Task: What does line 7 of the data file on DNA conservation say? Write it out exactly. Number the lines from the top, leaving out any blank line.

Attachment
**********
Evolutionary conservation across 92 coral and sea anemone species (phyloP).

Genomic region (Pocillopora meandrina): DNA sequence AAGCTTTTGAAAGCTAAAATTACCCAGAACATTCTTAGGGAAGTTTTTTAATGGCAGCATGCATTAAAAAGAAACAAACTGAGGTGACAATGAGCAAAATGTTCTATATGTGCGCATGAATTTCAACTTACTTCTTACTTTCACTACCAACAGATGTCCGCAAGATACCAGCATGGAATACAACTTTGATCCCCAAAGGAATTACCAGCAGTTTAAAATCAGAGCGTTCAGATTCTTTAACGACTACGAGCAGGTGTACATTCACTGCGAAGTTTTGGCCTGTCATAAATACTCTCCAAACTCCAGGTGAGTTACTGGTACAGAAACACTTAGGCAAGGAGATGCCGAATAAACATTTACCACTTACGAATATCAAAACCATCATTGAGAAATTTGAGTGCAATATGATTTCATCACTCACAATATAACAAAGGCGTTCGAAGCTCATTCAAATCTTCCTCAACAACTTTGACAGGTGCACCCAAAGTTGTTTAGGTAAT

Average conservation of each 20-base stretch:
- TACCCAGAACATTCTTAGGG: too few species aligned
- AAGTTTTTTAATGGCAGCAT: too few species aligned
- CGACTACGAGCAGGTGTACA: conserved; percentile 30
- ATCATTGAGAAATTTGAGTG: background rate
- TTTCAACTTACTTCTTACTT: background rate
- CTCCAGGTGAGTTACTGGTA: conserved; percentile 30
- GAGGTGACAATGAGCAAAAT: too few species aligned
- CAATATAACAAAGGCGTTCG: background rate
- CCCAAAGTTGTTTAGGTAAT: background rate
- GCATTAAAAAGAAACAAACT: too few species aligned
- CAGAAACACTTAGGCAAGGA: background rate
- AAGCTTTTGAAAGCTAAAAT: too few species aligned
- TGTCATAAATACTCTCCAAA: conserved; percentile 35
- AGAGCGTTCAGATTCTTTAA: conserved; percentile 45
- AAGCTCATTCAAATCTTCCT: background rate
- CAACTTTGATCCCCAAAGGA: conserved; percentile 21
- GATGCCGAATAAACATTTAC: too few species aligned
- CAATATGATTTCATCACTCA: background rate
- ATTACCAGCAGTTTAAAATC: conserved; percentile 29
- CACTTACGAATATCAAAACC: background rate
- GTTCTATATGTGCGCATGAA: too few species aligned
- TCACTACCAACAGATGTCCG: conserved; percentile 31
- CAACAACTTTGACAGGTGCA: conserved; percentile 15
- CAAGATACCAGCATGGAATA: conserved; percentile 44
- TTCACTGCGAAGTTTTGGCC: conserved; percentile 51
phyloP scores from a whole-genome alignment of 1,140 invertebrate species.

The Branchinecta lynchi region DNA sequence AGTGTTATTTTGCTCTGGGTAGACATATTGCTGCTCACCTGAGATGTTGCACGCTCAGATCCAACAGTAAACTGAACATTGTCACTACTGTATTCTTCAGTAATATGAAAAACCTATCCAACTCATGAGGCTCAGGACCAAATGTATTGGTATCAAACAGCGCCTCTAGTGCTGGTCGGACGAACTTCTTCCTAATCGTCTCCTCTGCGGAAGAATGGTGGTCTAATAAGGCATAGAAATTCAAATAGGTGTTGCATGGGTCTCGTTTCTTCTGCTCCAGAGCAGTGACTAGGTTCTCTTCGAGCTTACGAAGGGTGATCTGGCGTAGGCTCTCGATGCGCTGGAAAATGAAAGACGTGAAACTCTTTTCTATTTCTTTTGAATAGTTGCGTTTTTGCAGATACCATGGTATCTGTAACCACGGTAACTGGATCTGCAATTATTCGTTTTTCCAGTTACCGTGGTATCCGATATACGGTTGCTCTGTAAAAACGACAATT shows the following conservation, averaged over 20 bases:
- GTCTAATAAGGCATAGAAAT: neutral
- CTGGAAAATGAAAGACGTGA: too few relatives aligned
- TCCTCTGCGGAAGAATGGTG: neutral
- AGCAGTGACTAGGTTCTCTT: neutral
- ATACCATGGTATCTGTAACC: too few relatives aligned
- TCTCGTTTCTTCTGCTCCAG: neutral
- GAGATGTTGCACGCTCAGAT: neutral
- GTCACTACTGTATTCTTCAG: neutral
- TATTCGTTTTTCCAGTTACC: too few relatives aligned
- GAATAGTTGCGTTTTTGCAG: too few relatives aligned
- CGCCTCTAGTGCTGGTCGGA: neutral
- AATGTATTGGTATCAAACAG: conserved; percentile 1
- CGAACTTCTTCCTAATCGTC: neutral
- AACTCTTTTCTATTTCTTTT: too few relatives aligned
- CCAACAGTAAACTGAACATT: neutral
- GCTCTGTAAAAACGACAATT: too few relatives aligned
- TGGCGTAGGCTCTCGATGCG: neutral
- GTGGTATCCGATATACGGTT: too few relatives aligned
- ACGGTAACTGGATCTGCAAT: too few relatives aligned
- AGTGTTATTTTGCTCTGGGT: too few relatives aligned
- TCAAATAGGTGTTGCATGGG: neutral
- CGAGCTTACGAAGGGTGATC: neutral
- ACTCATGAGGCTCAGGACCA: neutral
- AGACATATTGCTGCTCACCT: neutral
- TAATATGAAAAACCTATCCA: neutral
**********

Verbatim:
- ATCATTGAGAAATTTGAGTG: background rate